FOR KIDS AGED 2-6

How To Make A Fire Engine Cake

Family in the kitchen learning how to bake a fire engine cake.

Image © American heritage chocolate, under a Creative Commons license.

So, your child's birthday is around the corner and you want to make them a fire engine, or Fireman Sam themed cake but you aren't quite sure where to start.

It can be tricky to find the perfect fireman cake tutorial out of all the Fireman Sam cakes that have recipes online that is straightforward to follow and doesn't require you to invest in lots of extra baking equipment but we think we have just that. Our recipe details how to make a Fireman Sam birthday cake, including how to bake the sponge and how to make the more fiddly bits of decoration.

The result is a fire engine cake with a Fireman Sam theme that kids and toddlers will love thanks to all the details that bring it to life such as a hose complete with water splash and a tasty chocolate ladder! So, if you are ready, gather your equipment, prepare your ingredients and follow our method for how to make a Fireman Sam cake. You can get your kids to help with weighing out ingredients, mixing the batter and rolling out the icing too.

Equipment

  • 20cm square cake tin
  • 30cm square cake board
  • Greaseproof paper
  • Mixing Bowl
  • Sieve
  • Wooden spoon or spatula
  • Sharp knife
  • Ruler
  • Small paintbrush

Ingredients For The Cake

  • 250g caster sugar
  • 250g softened butter
  • 4 large eggs
  • 1 tsp vanilla extract
  • 200g self-raising flour
  • 50g plain flour
  • 2 tbsp milk
Chocolate cake batter in the mixing bowl.
Image © Thais Do Rio, under a Creative Commons license.

Ingredients For The Butter Icing

  • 150g softened butter
  • 300g sifted icing sugar
  • 1 tsp vanilla extract

Ingredients For Covering And Decoration

  • 500g red fondant
  • 250g grey fondant
  • 250g green fondant
  • 25g yellow fondant
  • 25g white fondant
  • 200g royal icing  
  • Red food colouring
  • Black food colouring
  • Blue food colouring
  • 4 liquorice Catherine wheels
  • 2 party ring biscuits
  • 10 chocolate-coated biscuit sticks (such as Mikado or Pocky)
  • 6 dolly mixture sweets
  • Fireman Sam decorations (if wanted)
  • Plus icing sugar for surface dusting

Making The Sponge

1) Start by pre-heating the oven to 180°C/160°C fan assisted/gas mark 4.

2) Grease your baking tin and line the bottom with greaseproof paper.

3) Put the butter and sugar into a bowl and cream together until light in colour and fluffy.

4) Sift in the flours and add the eggs, vanilla extract and milk and mix well until fully combined and pale in colour.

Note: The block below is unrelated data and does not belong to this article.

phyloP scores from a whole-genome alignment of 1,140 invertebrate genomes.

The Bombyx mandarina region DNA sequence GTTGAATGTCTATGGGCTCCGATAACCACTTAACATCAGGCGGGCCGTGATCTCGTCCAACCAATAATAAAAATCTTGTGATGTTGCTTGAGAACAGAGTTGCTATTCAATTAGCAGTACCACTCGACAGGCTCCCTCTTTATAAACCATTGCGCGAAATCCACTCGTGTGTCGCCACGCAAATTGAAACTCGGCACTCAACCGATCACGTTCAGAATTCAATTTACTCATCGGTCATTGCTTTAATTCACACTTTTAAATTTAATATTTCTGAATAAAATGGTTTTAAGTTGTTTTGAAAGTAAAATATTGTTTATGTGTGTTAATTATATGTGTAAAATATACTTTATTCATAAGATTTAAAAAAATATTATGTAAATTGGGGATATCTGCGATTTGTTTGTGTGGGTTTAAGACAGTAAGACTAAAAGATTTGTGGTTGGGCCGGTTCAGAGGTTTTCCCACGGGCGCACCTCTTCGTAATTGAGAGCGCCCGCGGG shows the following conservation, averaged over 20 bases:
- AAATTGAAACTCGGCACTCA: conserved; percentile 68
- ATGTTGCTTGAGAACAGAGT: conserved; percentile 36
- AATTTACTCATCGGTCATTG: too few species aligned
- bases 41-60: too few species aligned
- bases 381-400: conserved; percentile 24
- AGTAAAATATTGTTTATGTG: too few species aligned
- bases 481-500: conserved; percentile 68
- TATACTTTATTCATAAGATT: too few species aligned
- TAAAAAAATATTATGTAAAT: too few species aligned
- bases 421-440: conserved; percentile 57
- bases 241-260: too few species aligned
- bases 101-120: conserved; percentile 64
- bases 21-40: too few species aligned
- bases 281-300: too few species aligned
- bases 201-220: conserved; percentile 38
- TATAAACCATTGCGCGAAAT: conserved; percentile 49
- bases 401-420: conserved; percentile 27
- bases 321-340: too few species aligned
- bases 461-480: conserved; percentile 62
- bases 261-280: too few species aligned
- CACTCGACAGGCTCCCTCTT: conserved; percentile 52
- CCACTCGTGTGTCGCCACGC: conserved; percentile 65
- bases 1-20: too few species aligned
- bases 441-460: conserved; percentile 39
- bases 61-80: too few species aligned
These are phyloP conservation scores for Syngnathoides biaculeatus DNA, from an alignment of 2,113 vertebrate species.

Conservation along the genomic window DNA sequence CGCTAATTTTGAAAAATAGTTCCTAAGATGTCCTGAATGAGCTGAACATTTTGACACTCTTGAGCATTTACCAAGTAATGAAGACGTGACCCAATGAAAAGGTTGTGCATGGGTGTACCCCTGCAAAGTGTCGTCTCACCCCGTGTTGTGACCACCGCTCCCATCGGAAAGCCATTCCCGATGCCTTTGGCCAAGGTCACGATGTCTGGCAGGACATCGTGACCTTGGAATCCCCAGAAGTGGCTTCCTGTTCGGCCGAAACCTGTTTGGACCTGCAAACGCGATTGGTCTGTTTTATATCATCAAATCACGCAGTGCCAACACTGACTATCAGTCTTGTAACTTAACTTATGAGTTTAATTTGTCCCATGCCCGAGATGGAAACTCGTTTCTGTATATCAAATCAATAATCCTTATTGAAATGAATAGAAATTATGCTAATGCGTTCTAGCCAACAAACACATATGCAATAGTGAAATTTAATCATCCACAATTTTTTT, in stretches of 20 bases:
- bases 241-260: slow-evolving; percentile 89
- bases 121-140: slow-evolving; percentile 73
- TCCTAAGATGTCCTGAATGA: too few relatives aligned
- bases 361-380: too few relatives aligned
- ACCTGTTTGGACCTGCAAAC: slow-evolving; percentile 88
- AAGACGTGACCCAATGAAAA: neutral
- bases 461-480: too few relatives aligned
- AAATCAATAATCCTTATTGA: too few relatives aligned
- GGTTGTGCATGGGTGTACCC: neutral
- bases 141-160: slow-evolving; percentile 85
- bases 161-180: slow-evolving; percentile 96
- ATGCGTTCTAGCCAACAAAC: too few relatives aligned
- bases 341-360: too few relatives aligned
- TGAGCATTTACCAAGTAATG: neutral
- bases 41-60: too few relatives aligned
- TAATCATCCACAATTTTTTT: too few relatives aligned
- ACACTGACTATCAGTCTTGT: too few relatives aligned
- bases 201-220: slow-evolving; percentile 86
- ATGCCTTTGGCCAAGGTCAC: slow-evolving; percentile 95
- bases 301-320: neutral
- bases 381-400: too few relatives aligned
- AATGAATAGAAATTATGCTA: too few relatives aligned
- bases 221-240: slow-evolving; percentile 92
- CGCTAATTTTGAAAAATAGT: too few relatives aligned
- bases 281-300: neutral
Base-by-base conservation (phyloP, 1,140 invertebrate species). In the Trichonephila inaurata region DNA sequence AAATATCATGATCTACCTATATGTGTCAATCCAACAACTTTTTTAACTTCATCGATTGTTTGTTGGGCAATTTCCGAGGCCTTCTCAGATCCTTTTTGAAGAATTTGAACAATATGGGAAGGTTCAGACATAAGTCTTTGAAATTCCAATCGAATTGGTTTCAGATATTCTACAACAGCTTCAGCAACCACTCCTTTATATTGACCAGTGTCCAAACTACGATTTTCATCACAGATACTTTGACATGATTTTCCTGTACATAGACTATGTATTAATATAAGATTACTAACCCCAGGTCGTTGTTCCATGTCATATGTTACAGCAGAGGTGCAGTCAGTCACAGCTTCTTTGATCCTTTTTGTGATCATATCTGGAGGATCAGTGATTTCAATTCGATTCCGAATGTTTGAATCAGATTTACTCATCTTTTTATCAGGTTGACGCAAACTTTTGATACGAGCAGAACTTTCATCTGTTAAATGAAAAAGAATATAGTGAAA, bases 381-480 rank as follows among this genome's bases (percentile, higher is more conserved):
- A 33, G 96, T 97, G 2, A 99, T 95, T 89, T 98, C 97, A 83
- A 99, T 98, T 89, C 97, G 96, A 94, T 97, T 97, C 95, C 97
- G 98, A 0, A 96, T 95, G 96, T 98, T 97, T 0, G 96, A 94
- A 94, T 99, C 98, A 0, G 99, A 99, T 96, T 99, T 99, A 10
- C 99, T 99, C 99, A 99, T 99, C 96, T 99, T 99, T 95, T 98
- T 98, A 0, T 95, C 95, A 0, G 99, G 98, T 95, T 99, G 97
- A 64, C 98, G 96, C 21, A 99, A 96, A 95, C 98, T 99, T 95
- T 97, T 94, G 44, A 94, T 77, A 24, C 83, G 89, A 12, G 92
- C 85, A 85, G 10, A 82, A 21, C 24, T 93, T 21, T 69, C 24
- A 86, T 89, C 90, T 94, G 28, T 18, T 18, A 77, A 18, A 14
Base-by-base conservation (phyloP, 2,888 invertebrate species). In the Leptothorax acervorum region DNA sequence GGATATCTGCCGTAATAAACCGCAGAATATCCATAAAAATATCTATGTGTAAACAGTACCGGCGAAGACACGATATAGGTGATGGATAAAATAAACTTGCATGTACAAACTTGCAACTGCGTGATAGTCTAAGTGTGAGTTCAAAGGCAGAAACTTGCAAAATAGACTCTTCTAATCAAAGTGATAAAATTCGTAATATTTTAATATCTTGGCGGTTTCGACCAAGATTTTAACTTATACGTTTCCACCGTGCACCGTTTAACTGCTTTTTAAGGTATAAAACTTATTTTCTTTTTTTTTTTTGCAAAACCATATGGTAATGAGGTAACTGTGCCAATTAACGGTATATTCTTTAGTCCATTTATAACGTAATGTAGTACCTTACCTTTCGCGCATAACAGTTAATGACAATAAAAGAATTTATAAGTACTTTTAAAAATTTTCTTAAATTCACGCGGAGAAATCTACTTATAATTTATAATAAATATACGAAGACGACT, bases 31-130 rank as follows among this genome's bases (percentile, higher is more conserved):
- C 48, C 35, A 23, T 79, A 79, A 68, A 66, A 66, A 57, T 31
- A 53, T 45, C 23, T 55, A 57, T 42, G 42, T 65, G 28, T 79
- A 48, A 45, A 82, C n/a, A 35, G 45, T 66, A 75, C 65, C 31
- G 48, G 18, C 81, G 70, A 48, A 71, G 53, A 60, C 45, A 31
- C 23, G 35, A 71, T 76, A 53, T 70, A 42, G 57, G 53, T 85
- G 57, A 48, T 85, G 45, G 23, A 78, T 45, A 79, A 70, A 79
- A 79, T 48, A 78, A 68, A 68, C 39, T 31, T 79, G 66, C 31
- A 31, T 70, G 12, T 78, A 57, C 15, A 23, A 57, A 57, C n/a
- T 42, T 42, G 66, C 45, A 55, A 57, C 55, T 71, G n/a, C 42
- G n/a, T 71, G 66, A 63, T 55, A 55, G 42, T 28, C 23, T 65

5) Spread into the prepared tin and even out the mixture using a wooden spoon or spatula.

6) Bake in the oven for 35-40 minutes until golden on top and springy to the touch.

7) Remove from the oven, allowing to cool completely.

Raw ingredients for the fire engine cake batter.
Image © Calum Lewis, under a Creative Commons license.

Decorating The Cake Board

1) Roll out the green read-to-roll icing until it is large enough to completely cover the top of the board.

2) Lay the board on top of the icing and cut around it using a sharp knife.

3) Take the board off and then use a rolling pin to gently lift your cut icing square up before laying on top of the board.

4) Measure 50g of grey read-to-roll icing, roll it out and then shape it into a road that will lay on top on the green icing. You can choose to cut a straight road or a winding one.

Assembling The Fire Engine Cake

1) Make the butter icing by combining the butter, vanilla extract and sifted icing sugar until it is light and creamy.

2) Remove the sponge from the tin and cut into two rectangles measuring 10cm x 20cm each.

3) Take one of these halves and cut this into two pieces, measuring 10x14cm and 10x6cm.

4) Using a small amount of your butter icing, attach the 10x6cm piece to one end of the 10x20cm piece; this is what will become the cab of your fire engine birthday cake.

5) Take the 10x14cm piece of cake and cut in half horizontally. Spread the main section of the fire engine (behind what will be the cab) with some more icing and stick on one of the pieces you have just cut. The other piece is not needed for the cake but is perfect for a snack part-way through!

6) Using a sharp knife, cut the front of the cab at an angle for where the windows will be.

7) Cover the entire fire truck cake structure in butter icing.

8) Roll out the red icing and cover the entire truck, trimming off any excess around the bottom. Carefully lift it and place it onto the road on your now decorated board.

Child's hands dusting flour over the jar and onto the worktop.
Image © Elly Fairytale, under a Creative Commons license.

Finishing Touches